mysql> select * from vw;
+--------+------------+
| BID    | THING_NAME |
+--------+------------+
| thing1 | name1      |
| thing2 | name2      |
| thing3 | name3      |
| thing4 | name4      |
+--------+------------+
4 rows in set (0.00 sec)
mysql> create temporary table vw2 as select uuid() as DIST_UID, vw.* from vw;
Query OK, 4 rows affected (0.01 sec)
Records: 4  Duplicates: 0  Warnings: 0
mysql> select * from vw2;
+--------------------------------------+--------+------------+
| DIST_UID                             | BID    | THING_NAME |
+--------------------------------------+--------+------------+
| eb155f0e-b29d-11e8-b0d7-0242673a86b2 | thing1 | name1      |
| eb158c05-b29d-11e8-b0d7-0242673a86b2 | thing2 | name2      |
| eb159b28-b29d-11e8-b0d7-0242673a86b2 | thing3 | name3      |
| eb15a916-b29d-11e8-b0d7-0242673a86b2 | thing4 | name4      |
+--------------------------------------+--------+------------+
4 rows in set (0.00 sec)
mysql> select
    -> TST.UID ,TST.BID ,TST.THING_NAME ,TST.OTHER_IFO ,vw2.DIST_UID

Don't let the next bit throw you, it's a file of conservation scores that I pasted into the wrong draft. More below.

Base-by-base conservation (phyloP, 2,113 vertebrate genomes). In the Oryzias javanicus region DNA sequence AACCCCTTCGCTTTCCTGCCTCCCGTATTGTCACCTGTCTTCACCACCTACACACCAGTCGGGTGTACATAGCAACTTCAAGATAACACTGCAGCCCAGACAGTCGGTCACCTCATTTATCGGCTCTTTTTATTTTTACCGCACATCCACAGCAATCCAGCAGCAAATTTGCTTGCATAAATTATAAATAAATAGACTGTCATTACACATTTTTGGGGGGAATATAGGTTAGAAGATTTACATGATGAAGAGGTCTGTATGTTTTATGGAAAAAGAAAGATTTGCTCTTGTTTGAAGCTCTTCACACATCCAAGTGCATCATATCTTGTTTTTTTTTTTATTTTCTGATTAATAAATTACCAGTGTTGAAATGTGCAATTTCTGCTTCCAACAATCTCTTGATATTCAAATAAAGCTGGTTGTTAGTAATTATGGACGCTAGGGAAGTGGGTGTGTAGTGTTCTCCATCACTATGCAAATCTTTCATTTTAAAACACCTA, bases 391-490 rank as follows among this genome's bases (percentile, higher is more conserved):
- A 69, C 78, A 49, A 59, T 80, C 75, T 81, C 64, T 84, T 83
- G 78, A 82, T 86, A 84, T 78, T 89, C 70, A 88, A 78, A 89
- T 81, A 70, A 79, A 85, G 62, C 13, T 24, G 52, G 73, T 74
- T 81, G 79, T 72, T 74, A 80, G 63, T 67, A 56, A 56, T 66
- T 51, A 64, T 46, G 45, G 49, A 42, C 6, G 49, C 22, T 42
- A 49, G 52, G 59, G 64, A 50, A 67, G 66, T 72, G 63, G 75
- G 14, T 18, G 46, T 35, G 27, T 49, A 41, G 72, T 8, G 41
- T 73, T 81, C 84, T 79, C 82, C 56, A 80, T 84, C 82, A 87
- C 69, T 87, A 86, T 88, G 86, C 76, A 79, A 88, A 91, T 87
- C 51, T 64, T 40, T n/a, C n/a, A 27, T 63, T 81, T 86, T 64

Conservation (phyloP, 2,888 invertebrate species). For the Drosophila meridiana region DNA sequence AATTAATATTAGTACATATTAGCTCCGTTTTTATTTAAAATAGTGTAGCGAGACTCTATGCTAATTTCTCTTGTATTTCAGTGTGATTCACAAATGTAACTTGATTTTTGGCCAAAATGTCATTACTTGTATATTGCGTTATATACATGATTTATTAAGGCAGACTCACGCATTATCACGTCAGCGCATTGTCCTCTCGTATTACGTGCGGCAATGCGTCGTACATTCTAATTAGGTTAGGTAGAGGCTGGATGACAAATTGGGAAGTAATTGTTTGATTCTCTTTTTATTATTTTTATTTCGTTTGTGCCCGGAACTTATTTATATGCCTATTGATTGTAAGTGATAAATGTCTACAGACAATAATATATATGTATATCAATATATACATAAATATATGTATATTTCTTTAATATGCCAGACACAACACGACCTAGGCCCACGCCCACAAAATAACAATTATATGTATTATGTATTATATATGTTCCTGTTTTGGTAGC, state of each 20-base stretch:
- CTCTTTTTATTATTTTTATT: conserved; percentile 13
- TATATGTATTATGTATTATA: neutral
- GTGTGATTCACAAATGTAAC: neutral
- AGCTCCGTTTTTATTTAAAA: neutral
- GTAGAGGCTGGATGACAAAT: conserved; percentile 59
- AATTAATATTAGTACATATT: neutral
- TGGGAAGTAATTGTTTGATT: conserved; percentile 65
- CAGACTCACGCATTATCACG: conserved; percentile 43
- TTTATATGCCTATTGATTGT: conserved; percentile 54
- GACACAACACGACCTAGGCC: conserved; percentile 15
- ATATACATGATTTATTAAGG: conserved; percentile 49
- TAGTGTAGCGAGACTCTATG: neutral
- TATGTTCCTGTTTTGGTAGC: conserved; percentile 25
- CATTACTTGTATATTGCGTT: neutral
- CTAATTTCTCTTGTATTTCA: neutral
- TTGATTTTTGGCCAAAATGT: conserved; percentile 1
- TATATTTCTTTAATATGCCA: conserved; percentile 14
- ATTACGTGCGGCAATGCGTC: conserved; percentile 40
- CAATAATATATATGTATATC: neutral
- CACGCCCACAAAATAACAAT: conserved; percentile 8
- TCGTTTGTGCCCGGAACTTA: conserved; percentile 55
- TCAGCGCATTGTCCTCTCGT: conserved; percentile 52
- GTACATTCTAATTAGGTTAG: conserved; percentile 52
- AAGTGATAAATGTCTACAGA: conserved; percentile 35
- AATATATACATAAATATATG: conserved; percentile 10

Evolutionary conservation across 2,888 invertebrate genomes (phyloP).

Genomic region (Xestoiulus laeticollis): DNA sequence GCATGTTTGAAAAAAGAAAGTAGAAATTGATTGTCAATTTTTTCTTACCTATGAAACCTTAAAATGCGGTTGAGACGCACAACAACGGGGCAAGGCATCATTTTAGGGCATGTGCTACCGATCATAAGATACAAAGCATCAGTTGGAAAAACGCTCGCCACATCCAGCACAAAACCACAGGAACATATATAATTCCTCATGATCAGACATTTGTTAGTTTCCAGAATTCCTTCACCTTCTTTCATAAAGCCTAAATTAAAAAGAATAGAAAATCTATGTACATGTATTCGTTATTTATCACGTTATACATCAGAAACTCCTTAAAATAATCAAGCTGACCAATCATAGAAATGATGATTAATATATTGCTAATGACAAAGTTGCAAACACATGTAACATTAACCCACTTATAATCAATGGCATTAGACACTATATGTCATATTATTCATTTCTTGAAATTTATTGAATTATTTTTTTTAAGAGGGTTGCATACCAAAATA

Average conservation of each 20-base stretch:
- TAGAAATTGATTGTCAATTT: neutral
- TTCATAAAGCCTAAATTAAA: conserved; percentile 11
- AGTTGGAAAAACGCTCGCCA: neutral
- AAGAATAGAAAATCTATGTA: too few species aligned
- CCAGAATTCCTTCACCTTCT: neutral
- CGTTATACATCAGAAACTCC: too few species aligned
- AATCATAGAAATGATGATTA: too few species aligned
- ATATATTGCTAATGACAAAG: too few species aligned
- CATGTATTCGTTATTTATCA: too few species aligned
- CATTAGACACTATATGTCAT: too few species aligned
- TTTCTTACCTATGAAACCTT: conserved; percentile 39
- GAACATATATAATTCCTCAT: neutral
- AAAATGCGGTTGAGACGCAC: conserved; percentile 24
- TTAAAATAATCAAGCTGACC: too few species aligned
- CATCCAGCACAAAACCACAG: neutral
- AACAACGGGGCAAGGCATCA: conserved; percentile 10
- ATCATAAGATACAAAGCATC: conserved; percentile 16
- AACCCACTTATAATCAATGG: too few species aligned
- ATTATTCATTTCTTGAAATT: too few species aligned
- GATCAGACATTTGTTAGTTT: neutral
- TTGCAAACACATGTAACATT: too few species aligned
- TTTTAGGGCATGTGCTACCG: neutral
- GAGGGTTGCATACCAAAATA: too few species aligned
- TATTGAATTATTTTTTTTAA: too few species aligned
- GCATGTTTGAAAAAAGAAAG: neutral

-> from TEST_SUB_PROBLEM TST
    -> join vw2
    -> on vw2.BID = TST.BID;
+-----+--------+------------+---------------------+--------------------------------------+
| UID | BID    | THING_NAME | OTHER_IFO           | DIST_UID                             |
+-----+--------+------------+---------------------+--------------------------------------+
|   1 | thing1 | name1      | look a chicken      | eb155f0e-b29d-11e8-b0d7-0242673a86b2 |
|   2 | thing1 | name1      | look an airplane    | eb155f0e-b29d-11e8-b0d7-0242673a86b2 |
|   3 | thing2 | name2      | look a mouse        | eb158c05-b29d-11e8-b0d7-0242673a86b2 |
|   4 | thing3 | name3      | look a taperecorder | eb159b28-b29d-11e8-b0d7-0242673a86b2 |
|   5 | thing3 | name3      | look an explosion   | eb159b28-b29d-11e8-b0d7-0242673a86b2 |
|   6 | thing4 | name4      | look at the stars   | eb15a916-b29d-11e8-b0d7-0242673a86b2 |
+-----+--------+------------+---------------------+--------------------------------------+
6 rows in set (0.01 sec)
mysql> select distinct DIST_UID
    -> from (
    ->     select
    ->         TST.UID ,TST.BID ,TST.THING_NAME ,TST.OTHER_IFO ,vw2.DIST_UID
    ->     from TEST_SUB_PROBLEM TST
    ->     join vw2
    ->     on vw2.BID = TST.BID